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A Brighter Summer Day (1991): Operator Dead, Post Abandoned

A Brighter Summer Day (Edward Yang, 1991)

[note: review originally published 1Dec2008]

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Sing… sing a song… sing it loud… sing it strong…

A Brighter Summer Day is another of those movies I’ve been hearing about for what seems like an eternity, the four-hour masterpiece from the late Edward Yang (Yi Yi: A One and a Two) that, for some reason, has never gotten even a video release in America, much less the DVD treatment such a revered film deserves. I finally got a chance to see it recently, and I understand the praise it gets, and I agree with a lot of what others say about why this movie is so great, but it didn’t resonate with me on a personal level the way it does with a lot of other people, and I can’t quite figure out why.


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Actually, the Elvis thing is just a front. These guys really want to play Ferrante and Teicher covers.

The plot of the movie, supposedly based on a true story that happened in Yang’s neighborhood when he was growing up, has to do with a street murder that touches off a war between teenage street gangs in early-sixties Taiwan. The plot, however, is secondary to the scene Yang creates; his real interest here is in recreating the period of the film, the Elvis-crazy teens who could be up onstage crooning one moment (the title of the film comes from a phonetic translation of “Are You Lonesome Tonight?” by one of the characters) and out back threatening the members of another gang the next. It’s like Rebel Without a Cause, but with three hundred teenage James Deans running around. In the middle of all this is Si’r Xiao (Chen Chang, in his first screen appearance), and A Brighter Summer Day is really the story of Si’r’s coming of age during this time period. China and Taiwan have a long and complex history, but in the early sixties, much of the recent (at the time) unpleasantness was still fresh in the minds of Taiwan’s inhabitants; much of the film’s third hour involves a gang leader back in the country after spending time in China, and Yang also uses the film to explore the constantly-fragile relations between China and Taiwan through the eyes of his characters.

Chang Chen didn’t work much for nine years after this film was released, but since landing a part in Crouching Tiger, Hidden Dragon, the incredible talent he displays in this film has come to full flower, and in the past nine years he’s been one of Taiwan’s hardest-working actors, with recent credits including John Woo’s Red Cliffs films, the third installment of the mega-popular The Eye series, Kar-Wai Wong’s megahits Eros and 2046, and a whole lot of other movies. It’s hard to believe that Chen was only fifteen when this movie was released (and quite a bit younger during filming; post-production on this movie is reported to have taken more than two years). He has the acting chops of a much older, more experienced actor. He puts one in mind of Jean-Pierre Lèaud in The 400 Blows, though Si’r is a much more affable and engaging character (in my estimation; I know most probably disagree with me) than Antoine Doniel ever was. The supporting cast, which is massive (Cecil B. DeMille would be proud), are usually quite competent, but it’s Chen who really shines here; the only actor who even comes close is the guy who plays the expatriate gang leader I mentioned previously. (My apologies for not grabbing his name. I tried looking through the credits, but as befits a four-hour movie, they’re very, very long, and somehow I didn’t jot the character’s name down.)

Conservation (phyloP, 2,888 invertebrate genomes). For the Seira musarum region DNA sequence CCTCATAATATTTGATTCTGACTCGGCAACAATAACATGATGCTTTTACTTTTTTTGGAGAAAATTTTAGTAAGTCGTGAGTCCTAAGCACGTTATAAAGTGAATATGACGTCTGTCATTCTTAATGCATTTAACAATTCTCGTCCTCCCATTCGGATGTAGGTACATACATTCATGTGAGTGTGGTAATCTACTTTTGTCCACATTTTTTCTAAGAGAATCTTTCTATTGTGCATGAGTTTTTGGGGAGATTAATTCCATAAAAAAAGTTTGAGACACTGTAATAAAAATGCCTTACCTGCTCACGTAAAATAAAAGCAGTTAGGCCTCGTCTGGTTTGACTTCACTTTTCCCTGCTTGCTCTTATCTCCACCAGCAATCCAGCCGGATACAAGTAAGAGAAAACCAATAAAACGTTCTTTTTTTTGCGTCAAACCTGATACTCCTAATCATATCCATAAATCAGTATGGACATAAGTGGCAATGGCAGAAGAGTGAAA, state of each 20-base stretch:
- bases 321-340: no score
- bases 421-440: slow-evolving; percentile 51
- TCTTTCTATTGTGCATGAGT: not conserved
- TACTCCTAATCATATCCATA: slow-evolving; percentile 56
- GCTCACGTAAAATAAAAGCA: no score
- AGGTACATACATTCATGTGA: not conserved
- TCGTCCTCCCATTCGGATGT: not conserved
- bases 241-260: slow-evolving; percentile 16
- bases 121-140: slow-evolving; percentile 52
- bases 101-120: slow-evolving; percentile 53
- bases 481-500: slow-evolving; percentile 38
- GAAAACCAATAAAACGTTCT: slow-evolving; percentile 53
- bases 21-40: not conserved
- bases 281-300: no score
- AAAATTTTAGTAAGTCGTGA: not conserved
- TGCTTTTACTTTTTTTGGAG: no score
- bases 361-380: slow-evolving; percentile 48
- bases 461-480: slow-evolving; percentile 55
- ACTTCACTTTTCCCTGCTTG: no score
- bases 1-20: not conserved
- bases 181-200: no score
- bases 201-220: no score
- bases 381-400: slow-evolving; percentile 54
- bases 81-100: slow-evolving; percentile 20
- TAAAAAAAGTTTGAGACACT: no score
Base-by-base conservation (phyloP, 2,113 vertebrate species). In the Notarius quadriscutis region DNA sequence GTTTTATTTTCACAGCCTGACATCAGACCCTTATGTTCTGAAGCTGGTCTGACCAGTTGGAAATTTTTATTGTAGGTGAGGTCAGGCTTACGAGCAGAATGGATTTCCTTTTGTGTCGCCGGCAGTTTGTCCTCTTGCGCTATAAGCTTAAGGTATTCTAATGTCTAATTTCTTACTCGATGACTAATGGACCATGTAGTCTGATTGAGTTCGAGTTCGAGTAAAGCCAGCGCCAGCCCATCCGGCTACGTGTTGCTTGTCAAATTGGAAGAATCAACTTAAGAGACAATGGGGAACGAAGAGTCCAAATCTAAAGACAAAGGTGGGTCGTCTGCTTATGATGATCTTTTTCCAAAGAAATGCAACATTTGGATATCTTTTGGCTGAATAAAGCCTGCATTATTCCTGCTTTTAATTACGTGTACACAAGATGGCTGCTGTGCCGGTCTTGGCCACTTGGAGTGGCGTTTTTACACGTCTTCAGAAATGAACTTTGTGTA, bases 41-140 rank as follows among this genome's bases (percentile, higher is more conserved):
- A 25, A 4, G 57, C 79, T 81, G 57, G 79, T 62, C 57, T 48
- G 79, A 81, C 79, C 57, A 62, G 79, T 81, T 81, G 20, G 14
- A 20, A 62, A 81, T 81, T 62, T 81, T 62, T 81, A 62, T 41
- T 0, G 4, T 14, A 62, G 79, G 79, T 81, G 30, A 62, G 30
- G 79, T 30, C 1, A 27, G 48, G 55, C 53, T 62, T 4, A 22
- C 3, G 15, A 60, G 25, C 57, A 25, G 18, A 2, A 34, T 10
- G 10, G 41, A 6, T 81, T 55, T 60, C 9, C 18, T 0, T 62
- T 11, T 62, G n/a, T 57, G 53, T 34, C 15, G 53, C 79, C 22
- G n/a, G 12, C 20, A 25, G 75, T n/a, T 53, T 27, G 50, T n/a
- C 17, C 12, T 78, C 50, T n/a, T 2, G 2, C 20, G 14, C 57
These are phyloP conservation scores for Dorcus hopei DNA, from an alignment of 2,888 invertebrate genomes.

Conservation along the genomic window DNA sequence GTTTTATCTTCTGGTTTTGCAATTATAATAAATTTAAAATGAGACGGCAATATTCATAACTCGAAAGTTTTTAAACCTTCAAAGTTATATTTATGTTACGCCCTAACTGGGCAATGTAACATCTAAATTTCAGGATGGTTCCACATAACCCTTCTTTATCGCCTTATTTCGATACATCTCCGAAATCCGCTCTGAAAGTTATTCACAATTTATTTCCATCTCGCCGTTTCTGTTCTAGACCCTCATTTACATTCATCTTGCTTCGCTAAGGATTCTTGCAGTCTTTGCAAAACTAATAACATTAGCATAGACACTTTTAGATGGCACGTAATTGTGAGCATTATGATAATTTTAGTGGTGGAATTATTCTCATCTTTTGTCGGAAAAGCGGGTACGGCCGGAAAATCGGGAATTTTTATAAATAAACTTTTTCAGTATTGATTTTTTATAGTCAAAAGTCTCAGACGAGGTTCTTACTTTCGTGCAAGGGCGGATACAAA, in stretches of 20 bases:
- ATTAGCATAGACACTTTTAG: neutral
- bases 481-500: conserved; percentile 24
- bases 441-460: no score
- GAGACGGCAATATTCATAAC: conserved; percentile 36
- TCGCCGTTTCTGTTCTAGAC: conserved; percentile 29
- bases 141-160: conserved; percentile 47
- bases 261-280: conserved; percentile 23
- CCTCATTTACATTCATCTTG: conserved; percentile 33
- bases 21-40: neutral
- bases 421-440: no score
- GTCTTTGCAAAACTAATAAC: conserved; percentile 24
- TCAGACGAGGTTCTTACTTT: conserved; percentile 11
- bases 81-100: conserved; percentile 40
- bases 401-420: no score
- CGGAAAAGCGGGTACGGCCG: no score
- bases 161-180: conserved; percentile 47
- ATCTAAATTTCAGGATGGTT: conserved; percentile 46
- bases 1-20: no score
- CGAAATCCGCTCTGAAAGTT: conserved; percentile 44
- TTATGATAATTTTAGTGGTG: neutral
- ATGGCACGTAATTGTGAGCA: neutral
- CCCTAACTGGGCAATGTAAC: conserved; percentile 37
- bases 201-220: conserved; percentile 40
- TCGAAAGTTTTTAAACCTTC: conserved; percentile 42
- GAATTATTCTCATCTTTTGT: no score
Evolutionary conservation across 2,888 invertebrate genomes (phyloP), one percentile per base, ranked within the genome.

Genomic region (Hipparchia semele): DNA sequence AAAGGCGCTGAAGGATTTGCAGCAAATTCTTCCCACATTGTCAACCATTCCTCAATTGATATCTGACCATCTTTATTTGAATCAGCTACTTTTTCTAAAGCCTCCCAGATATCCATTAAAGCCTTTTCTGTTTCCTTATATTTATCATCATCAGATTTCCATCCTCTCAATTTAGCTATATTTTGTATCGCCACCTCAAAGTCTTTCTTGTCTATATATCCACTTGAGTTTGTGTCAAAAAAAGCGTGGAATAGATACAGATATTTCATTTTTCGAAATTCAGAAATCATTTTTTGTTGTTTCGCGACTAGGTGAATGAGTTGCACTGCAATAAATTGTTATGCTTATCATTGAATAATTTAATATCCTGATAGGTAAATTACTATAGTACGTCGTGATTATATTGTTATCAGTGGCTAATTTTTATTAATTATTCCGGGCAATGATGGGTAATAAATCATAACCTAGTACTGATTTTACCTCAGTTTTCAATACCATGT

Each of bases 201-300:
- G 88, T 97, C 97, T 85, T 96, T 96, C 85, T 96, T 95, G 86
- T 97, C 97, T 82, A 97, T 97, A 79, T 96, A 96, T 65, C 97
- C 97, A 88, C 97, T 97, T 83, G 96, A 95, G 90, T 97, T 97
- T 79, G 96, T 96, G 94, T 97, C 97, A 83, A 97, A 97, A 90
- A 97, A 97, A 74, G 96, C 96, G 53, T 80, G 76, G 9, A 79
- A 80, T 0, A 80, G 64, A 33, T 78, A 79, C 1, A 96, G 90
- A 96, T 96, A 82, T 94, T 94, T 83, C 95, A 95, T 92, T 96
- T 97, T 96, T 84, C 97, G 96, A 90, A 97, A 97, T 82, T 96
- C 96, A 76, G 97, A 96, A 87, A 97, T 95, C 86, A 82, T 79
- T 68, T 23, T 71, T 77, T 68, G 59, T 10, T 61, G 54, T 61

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“I swear, if you come back with even ONE less lychee nut than you can afford, I’m going to replace it with YOURS.”


So, yeah, as I said at the top of this review, which is rapidly becoming as long as the movie itself, I agree with pretty much everything that’s been said about what it is that makes this movie so great. Yang does a spectacular job of recreating a period in time, and if he added any absurd touches (for all I know, he made it up out of whole cloth), they don’t jar at all in the general absurdity of the scene. Crazed Elvis fans in Taiwan? Why not, they were everywhere else on the planet. And Chen’s acting is simply marvelous. Everything that critics have said about what you need to grasp about the complexity of the characters’ motivations I grasped, and as someone who wasn’t exactly thrilled with high school (nor having to attend summer school one year, the way Si’r has to attend night classes), I can certainly identify with Si’r’s disillusionment at the society around him. And yet, still, something felt off about it all. I am the first to add that the something is probably me and not the movie, given how much everyone else seems to love it, and I heartily recommend it to anyone interested not only in the time period or the subject matter, but to anyone interested in film in general; Yang has crafted a stunning product here, and it deserves a much, much wider audience, especially in film-starved America, than it has previously gotten. But it’s probably not something I’m going to watch again any time soon. *** ½


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Bonus points if you know what this is. Hint: it has to do with the subtitle of this review.

About Robert "Goat" Beveridge

Media critic (amateur, semi-pro, and for one brief shining moment in 2000 pro) since 1986. Guy behind noise/powerelectronics band XTerminal (after many small stints in jazz, rock, and metal bands). Known for being tactless but honest.

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